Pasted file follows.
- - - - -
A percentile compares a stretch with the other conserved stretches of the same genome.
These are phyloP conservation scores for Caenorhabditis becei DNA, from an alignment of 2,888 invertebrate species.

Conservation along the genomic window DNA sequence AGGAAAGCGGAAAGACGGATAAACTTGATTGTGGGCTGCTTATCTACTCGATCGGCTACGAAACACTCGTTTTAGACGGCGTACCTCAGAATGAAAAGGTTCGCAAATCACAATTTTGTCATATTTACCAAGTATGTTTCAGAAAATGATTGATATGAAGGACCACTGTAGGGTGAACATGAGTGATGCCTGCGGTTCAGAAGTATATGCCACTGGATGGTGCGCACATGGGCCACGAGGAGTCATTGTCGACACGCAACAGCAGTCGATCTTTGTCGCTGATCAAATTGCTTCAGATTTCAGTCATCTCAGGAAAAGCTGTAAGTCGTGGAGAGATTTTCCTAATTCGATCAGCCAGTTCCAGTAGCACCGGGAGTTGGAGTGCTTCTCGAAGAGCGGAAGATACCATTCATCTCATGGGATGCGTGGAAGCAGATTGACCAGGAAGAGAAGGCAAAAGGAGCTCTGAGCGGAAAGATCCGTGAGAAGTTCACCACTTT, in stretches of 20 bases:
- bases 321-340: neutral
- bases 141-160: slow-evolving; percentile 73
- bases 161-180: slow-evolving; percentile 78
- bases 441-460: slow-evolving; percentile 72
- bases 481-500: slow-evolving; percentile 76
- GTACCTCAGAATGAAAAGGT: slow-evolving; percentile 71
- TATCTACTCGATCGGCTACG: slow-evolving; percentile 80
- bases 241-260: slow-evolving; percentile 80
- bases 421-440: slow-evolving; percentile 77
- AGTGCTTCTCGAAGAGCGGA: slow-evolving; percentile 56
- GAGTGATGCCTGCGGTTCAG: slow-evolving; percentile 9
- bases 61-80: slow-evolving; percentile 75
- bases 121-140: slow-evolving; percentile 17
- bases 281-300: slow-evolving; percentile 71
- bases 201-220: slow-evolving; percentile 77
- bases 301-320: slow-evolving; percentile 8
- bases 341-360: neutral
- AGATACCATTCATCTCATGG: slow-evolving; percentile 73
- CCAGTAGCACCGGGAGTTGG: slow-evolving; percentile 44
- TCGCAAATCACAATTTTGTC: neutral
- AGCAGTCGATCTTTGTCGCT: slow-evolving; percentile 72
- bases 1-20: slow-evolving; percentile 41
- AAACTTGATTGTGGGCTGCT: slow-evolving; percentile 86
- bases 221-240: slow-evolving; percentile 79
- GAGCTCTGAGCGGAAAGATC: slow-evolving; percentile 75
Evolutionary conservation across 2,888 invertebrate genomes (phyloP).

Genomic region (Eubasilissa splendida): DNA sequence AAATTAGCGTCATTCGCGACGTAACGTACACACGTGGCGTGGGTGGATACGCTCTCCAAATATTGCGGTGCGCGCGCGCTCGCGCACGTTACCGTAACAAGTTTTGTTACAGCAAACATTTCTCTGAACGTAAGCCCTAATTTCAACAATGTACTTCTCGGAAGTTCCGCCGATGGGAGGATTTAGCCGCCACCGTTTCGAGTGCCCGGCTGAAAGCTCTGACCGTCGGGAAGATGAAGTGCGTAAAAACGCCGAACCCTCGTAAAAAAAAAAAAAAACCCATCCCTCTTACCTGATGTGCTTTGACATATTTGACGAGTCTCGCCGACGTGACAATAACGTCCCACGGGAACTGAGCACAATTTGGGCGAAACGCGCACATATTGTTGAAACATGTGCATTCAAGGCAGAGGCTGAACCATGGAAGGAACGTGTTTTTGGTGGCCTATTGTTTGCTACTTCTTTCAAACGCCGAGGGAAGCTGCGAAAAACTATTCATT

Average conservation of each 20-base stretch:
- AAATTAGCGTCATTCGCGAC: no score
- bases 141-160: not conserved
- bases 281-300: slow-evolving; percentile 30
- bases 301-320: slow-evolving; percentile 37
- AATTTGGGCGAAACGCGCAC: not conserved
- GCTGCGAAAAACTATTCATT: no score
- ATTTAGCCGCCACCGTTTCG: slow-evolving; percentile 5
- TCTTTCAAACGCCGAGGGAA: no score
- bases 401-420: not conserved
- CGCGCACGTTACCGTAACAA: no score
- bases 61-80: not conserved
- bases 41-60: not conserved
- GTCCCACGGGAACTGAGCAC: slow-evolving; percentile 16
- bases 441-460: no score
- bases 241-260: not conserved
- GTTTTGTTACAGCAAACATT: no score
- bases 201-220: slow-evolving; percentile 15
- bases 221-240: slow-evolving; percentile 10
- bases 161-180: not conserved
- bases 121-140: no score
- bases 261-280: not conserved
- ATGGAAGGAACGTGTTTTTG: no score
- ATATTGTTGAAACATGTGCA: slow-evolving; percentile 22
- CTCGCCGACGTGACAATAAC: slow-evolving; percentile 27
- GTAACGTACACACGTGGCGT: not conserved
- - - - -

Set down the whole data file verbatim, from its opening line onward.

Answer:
A percentile compares a stretch with the other conserved stretches of the same genome.
These are phyloP conservation scores for Caenorhabditis becei DNA, from an alignment of 2,888 invertebrate species.

Conservation along the genomic window DNA sequence AGGAAAGCGGAAAGACGGATAAACTTGATTGTGGGCTGCTTATCTACTCGATCGGCTACGAAACACTCGTTTTAGACGGCGTACCTCAGAATGAAAAGGTTCGCAAATCACAATTTTGTCATATTTACCAAGTATGTTTCAGAAAATGATTGATATGAAGGACCACTGTAGGGTGAACATGAGTGATGCCTGCGGTTCAGAAGTATATGCCACTGGATGGTGCGCACATGGGCCACGAGGAGTCATTGTCGACACGCAACAGCAGTCGATCTTTGTCGCTGATCAAATTGCTTCAGATTTCAGTCATCTCAGGAAAAGCTGTAAGTCGTGGAGAGATTTTCCTAATTCGATCAGCCAGTTCCAGTAGCACCGGGAGTTGGAGTGCTTCTCGAAGAGCGGAAGATACCATTCATCTCATGGGATGCGTGGAAGCAGATTGACCAGGAAGAGAAGGCAAAAGGAGCTCTGAGCGGAAAGATCCGTGAGAAGTTCACCACTTT, in stretches of 20 bases:
- bases 321-340: neutral
- bases 141-160: slow-evolving; percentile 73
- bases 161-180: slow-evolving; percentile 78
- bases 441-460: slow-evolving; percentile 72
- bases 481-500: slow-evolving; percentile 76
- GTACCTCAGAATGAAAAGGT: slow-evolving; percentile 71
- TATCTACTCGATCGGCTACG: slow-evolving; percentile 80
- bases 241-260: slow-evolving; percentile 80
- bases 421-440: slow-evolving; percentile 77
- AGTGCTTCTCGAAGAGCGGA: slow-evolving; percentile 56
- GAGTGATGCCTGCGGTTCAG: slow-evolving; percentile 9
- bases 61-80: slow-evolving; percentile 75
- bases 121-140: slow-evolving; percentile 17
- bases 281-300: slow-evolving; percentile 71
- bases 201-220: slow-evolving; percentile 77
- bases 301-320: slow-evolving; percentile 8
- bases 341-360: neutral
- AGATACCATTCATCTCATGG: slow-evolving; percentile 73
- CCAGTAGCACCGGGAGTTGG: slow-evolving; percentile 44
- TCGCAAATCACAATTTTGTC: neutral
- AGCAGTCGATCTTTGTCGCT: slow-evolving; percentile 72
- bases 1-20: slow-evolving; percentile 41
- AAACTTGATTGTGGGCTGCT: slow-evolving; percentile 86
- bases 221-240: slow-evolving; percentile 79
- GAGCTCTGAGCGGAAAGATC: slow-evolving; percentile 75
Evolutionary conservation across 2,888 invertebrate genomes (phyloP).

Genomic region (Eubasilissa splendida): DNA sequence AAATTAGCGTCATTCGCGACGTAACGTACACACGTGGCGTGGGTGGATACGCTCTCCAAATATTGCGGTGCGCGCGCGCTCGCGCACGTTACCGTAACAAGTTTTGTTACAGCAAACATTTCTCTGAACGTAAGCCCTAATTTCAACAATGTACTTCTCGGAAGTTCCGCCGATGGGAGGATTTAGCCGCCACCGTTTCGAGTGCCCGGCTGAAAGCTCTGACCGTCGGGAAGATGAAGTGCGTAAAAACGCCGAACCCTCGTAAAAAAAAAAAAAAACCCATCCCTCTTACCTGATGTGCTTTGACATATTTGACGAGTCTCGCCGACGTGACAATAACGTCCCACGGGAACTGAGCACAATTTGGGCGAAACGCGCACATATTGTTGAAACATGTGCATTCAAGGCAGAGGCTGAACCATGGAAGGAACGTGTTTTTGGTGGCCTATTGTTTGCTACTTCTTTCAAACGCCGAGGGAAGCTGCGAAAAACTATTCATT

Average conservation of each 20-base stretch:
- AAATTAGCGTCATTCGCGAC: no score
- bases 141-160: not conserved
- bases 281-300: slow-evolving; percentile 30
- bases 301-320: slow-evolving; percentile 37
- AATTTGGGCGAAACGCGCAC: not conserved
- GCTGCGAAAAACTATTCATT: no score
- ATTTAGCCGCCACCGTTTCG: slow-evolving; percentile 5
- TCTTTCAAACGCCGAGGGAA: no score
- bases 401-420: not conserved
- CGCGCACGTTACCGTAACAA: no score
- bases 61-80: not conserved
- bases 41-60: not conserved
- GTCCCACGGGAACTGAGCAC: slow-evolving; percentile 16
- bases 441-460: no score
- bases 241-260: not conserved
- GTTTTGTTACAGCAAACATT: no score
- bases 201-220: slow-evolving; percentile 15
- bases 221-240: slow-evolving; percentile 10
- bases 161-180: not conserved
- bases 121-140: no score
- bases 261-280: not conserved
- ATGGAAGGAACGTGTTTTTG: no score
- ATATTGTTGAAACATGTGCA: slow-evolving; percentile 22
- CTCGCCGACGTGACAATAAC: slow-evolving; percentile 27
- GTAACGTACACACGTGGCGT: not conserved